From leaking pipelines and polluted aquifers, to broken septic tanks and abandoned military equipment, there are more than 2,200 open cases of contaminated sites in Alaska. A new bill that that is making its way through the state House, would require full disclosure of contamination on the deed of a property before it can be sold.
They’re called environmental covenants and Alaska is one of just seven states that doesn’t have laws on the books that make sure contamination is fully disclosed at the time of a property sale.
Kristin Ryan, the spill response director for the Alaska Department of Environmental Conservation has the perfect example of what can happen without environmental covenants: When a gas station in Anchorage closed and the owners pulled their tanks out of the ground, they found that fuel had leaked into the dirt around the foundation of a building on the property. The only way to clean up the dirt, was to remove the foundation of the building.
“So we agreed, and this is very common, we agreed to allow the responsible party to leave the dirt in place,” Ryan said.
The state put a restriction on the property that said if the foundation was ever removed, the dirt would have to be cleaned up. But, then the site was sold several times. And two years ago another person bought the property.
Ryan said the new owner “took the building down, was unaware of the restriction, spread the dirt everywhere and built a Subway restaurant.”
Now, the owner of the restaurant has to deal with clean-up on the property. A covenant could have changed that.
There are disclosure laws in Alaska already, but Ryan said that they aren’t always followed. There’s even an online database where the state keeps detailed logs of the types of contamination and cleanup efforts.
“So the information is out there for people, but who goes and looks at our database when they’re buying property? I mean, it’s not common,” Ryan said. “We talk to realtors and remind them to do that, and title companies and mortgage lenders, but it still isn’t a guarantee that that information is communicated.”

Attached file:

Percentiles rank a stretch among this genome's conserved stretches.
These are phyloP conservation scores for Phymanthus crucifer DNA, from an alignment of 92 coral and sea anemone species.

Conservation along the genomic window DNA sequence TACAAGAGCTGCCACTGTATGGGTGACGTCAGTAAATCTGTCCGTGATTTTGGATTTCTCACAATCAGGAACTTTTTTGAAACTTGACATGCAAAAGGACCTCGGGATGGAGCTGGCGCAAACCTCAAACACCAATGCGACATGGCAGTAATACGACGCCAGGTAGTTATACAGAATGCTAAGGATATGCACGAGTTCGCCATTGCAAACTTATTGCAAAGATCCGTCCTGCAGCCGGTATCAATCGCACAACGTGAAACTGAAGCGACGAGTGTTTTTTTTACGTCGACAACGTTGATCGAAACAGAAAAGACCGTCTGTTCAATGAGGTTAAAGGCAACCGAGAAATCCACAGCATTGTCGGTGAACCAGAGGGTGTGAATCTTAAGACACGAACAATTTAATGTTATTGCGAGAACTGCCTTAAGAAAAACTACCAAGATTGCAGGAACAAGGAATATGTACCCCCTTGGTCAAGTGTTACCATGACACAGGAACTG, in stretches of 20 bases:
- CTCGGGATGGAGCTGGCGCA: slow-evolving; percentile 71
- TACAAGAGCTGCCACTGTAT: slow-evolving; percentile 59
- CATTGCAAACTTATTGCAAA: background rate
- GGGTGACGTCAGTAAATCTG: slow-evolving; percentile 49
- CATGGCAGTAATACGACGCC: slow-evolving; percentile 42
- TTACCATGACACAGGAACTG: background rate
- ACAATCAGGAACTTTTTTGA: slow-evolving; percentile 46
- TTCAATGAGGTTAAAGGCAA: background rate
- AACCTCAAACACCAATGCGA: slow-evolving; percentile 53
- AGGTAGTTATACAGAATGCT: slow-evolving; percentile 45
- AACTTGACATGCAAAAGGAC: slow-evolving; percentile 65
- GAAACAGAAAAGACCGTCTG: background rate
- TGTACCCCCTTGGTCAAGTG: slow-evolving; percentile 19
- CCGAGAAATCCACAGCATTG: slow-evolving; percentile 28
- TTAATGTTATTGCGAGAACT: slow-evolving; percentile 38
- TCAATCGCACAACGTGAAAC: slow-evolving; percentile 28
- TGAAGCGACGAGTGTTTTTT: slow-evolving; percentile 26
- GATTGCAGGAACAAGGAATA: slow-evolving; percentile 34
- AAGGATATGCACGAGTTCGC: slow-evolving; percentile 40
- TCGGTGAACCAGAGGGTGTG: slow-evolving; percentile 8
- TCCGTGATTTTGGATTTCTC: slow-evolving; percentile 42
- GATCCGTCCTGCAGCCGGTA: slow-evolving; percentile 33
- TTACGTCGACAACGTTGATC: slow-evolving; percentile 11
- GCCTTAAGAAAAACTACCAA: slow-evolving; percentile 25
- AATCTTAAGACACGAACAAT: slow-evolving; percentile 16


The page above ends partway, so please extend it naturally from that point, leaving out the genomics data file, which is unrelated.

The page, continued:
The new law would allow the state to put a covenant right on the deed of the property.
Republican Senate Majority leader Peter Micciche is carrying the bill this session. It’s gotten broad bipartisan support so far, though Micciche says the title puts some people off at first.
“Some people in this building get concerned anytime they see the word environmental in something,” Micciche said. “It takes a few minutes to explain the value. That, in this case, it’s good for everyone.”
So far, opposition to the bill has come primarily from the Department of Defense. The Air Force regional environmental office wrote to Micciche, saying it couldn’t comply with the new law. There are federal laws that don’t allow covenants to be placed on federal land.
Micciche said he was expecting to hear from the federal government.
“We feel they should be held at the same standard,” Micciche said. “And we think it’s important and as you can imagine in this building a note from the feds in opposition to a bill is not always a bad thing. And I don’t say that lightly, it just happens to be the case.”
Other states that have enacted similar bills have found a way around the federal laws. Colorado put an environmental restriction clause in its environmental covenants bill. And Ryan says that it’s a critical addition to Alaska’s bill because most of the state’s open contaminated sites are on federal property.
The bill sailed through its first House committee on Tuesday and is headed into another.
“The only roadblock that I see is time. I know of no opposition. It was 19-1 in the Senate. I expect it to be probably 40-zip in the house. It’s a good bill,” Micciche said.
It looks as though lawmakers will likely extend their stay in Juneau past their Sunday deadline. The environmental covenants bill has a hearing scheduled for Monday, after the conclusion of the 90-day regular session.